Most of us have learned to disagree strenuously with the phrase “write what you know.”

Maybe the new advice is “know something before you write.”

After all, aren’t the best books the ones which have details of other worlds than we know? Worlds where we are percussionists, unwillingly follow the renaissance fair every summer with our parents, live on the outskirts of a reservation in Minnesota, or run away from home to find our fathers in Ireland — those are worlds we don’t inhabit, and stories which catch at our imaginations. Why should we want to linger in worlds as common and as familiar as our last names?
Breathe in the world.
Breathe IN the world.
BREATHE in the world.

“I have been known to tell my writing students: If you are going to stand on the shoulders of giants (as we all do), read what they have read, not just what they have written. Take a course in bird identification, on the proper way to set in a sleeve, how to roast an ox, how to weed a garden. Read a book on shoing horses or stand by someone doing it. Smell the air. Name the clouds. Learn how to read the stars. Taste a clementine with your eyes closed. Go through your house eyes shut and touch as many surfaces as you can. See what grows in the cracks of a city street. Dive into the ocean. Ski down a mountain. Sit on a rock and watch without moving all that moves about you. Breathe in the world.”

Jane Yolen, Journal 12.24.08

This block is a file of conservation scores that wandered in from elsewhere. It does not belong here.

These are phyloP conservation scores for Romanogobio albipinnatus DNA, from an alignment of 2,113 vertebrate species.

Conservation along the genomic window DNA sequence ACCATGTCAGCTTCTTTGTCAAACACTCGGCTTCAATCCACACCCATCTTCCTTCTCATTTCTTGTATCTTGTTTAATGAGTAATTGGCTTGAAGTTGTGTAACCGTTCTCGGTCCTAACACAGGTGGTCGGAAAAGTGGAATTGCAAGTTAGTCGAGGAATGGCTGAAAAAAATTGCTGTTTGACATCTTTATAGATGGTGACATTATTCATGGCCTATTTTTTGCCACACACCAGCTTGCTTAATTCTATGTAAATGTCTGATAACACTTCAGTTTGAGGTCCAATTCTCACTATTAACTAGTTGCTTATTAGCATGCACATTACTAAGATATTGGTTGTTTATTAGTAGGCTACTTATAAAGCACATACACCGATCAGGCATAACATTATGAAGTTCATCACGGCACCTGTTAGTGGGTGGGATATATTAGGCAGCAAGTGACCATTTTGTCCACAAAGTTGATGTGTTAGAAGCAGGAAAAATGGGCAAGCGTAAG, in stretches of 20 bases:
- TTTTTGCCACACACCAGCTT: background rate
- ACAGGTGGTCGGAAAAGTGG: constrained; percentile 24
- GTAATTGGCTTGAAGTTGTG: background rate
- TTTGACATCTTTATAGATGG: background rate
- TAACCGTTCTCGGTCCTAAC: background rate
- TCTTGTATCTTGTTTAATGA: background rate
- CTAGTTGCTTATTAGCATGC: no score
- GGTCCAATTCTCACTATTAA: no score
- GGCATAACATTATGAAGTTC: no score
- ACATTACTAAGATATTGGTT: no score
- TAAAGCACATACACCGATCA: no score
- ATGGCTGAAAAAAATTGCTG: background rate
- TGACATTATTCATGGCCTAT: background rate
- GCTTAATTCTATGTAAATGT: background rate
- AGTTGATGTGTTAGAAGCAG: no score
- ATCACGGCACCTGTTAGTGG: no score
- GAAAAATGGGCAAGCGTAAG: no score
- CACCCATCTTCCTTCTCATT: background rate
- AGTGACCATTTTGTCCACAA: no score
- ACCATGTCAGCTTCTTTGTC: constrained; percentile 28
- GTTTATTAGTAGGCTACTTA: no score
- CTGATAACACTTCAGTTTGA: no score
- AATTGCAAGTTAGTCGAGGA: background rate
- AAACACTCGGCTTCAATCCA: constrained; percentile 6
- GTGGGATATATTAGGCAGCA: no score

7 Replies to “Advice”

  1. Tadmack,

    Great post! What Jane Yolen writes, I think, speaks especially to poets. It calls to mind John Moffitt’s poem “To Look at Anything.”

    Have you ever read Yolen’s piece “Turtles All the Way Down?” Originally published in 1991 in WRITING SCIENCE FICTION AND FANTASY, it was reprinted in ONLY CONNECT: READINGS ON CHILDREN’S LITERATURE (3rd edition). She gives wonderful advice to would-be writers of fantasy/science fiction.

  2. I’ve gotten a lot better about slowing down and watching the world more, really trying to be an observer writer. What I still need to work on is keeping a journal to jot down my daily “notice-ings” for future use in my stories etc. I’ll add that to the ever growing, and ever failing, New Year resolution list 🙂

  3. I wonder if “write what you know” makes more sense in other languages. There is knowing in terms of facts, and knowing in terms of understanding. “Write what you understand to be true” is the way I want to do it.

  4. Thanks to Seren and Writegrrl, I’ve been reading Writing Down the Bones and I’m finding it has a lot of helpful advice in terms of how to view your writing in relation to the world, to life, to living. It’s a nice bit of synchronicity that you should post this today!

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